“The wet season had begun. Heavy rain fell along much of the 38th Parallel, the two-hundred-mile boundary between North and South Korea. In the Ongjin region, an isolated area on Korea’s west-central coast, the crackle of small arms fire and the hollow boom of artillery suddenly interrupted the monotonous patter of the raindrops. It was the early hours of Sunday morning, 25 June 1950.” (William Stueck, The Korean War: An International History)
Two professional military forces began on this day in 1950 a three-year accelerated reprise of this century’s wars that, 62 years later, scores of brilliant leaders from around the world and two bitterly divided Korean societies still cannot transform into a lasting peace. The casual viewer, jaded with the histories of Vietnam, Iraq, Afghanistan, Libya, and Syria, would notice the ramping up of tensions, the diplomatic gambles by leaders of recovering societies sick of world war, and the war gaming. Contingency, in the form of Kim Il-sung’s decision to invade the South, wreaked havoc with the Korean peninsula for three years. Task Force Smith, MacArthur’s inspired gambit at Inchon, his equally vainglorious blunder at the Yalu, trench warfare, carpet bombing of the North, the advent of the Chinese volunteers, and the brain-numbing tedium of years of filibuster at Panmunjom mark the Korean War as more of a precursor for 62 years of warfare than the two world wars. The Korean War shows the ingenuity humans have with creating misery.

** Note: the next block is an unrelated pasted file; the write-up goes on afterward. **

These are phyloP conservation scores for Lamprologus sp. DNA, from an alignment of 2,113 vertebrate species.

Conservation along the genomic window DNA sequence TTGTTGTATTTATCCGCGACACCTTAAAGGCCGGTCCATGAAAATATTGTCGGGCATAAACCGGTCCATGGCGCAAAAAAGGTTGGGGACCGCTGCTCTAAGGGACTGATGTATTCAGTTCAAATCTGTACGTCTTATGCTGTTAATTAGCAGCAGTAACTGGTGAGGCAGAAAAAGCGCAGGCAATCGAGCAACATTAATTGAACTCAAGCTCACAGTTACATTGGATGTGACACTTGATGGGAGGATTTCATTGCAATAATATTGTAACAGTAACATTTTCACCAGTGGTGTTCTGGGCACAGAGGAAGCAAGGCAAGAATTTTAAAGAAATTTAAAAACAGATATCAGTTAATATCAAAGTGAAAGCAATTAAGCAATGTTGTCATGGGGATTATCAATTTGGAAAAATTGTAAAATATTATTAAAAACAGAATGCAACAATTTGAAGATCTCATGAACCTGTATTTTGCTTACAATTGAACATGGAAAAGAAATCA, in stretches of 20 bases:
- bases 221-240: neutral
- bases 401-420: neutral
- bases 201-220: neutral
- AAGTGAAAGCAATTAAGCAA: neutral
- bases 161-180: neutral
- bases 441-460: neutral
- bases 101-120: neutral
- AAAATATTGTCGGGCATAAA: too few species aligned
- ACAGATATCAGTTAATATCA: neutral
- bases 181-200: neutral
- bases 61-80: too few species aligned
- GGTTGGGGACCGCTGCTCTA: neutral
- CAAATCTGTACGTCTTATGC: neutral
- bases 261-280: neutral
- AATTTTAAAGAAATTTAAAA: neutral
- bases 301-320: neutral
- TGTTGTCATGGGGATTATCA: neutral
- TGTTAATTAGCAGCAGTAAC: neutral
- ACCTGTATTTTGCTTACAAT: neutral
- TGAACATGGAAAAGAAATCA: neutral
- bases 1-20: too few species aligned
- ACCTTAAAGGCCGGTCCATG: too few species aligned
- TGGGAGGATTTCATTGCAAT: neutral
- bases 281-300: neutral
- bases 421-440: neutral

Perhaps, after the October 1949 victory of the Communists in China, a conflict in Northeast Asia was inevitable, but more likely over Taiwan. Joseph Stalin’s price for agreeing to back Kim Il-sung’s stab across the 38th Parallel was Mao Zedong’s acquiescence, to support Kim and not to invade Taiwan, to rid the Communists of their Nationalist nemesis, Chiang Kai-shek. Koreans, from the diaspora, like Lee Seung-man, and Kim Gu, who had fought with the Nationalists in Burma, or Kim Il-sung, leading veterans of the Chinese civil war and the guerrilla campaigns against the Japanese in the last war, were ready and capable to kill one another. War was inevitable, but where it started was a very unimportant mystery, because in a sense warfare in Korea had not ceased since the Japanese had suppressed independence movements throughout the peninsula after the failed March First, 1919 movement. The Korean War is a coda of sorts, a catharsis.
Fast forward to today, and Taiwan and North Korea are still competing for relevance and the undivided attention of the world. I offer this “Fact Sheet” for readers to use to read and make their own judgments. How the two Koreas will resolve their feud usually centers around the focus on what North Korea will become. Most observers assume South Korea is the kernel of a unified Korean peninsular state, and how that end state occurs is a debate worth having. Nicolas Levi lays out two scenarios for North Korea’s future: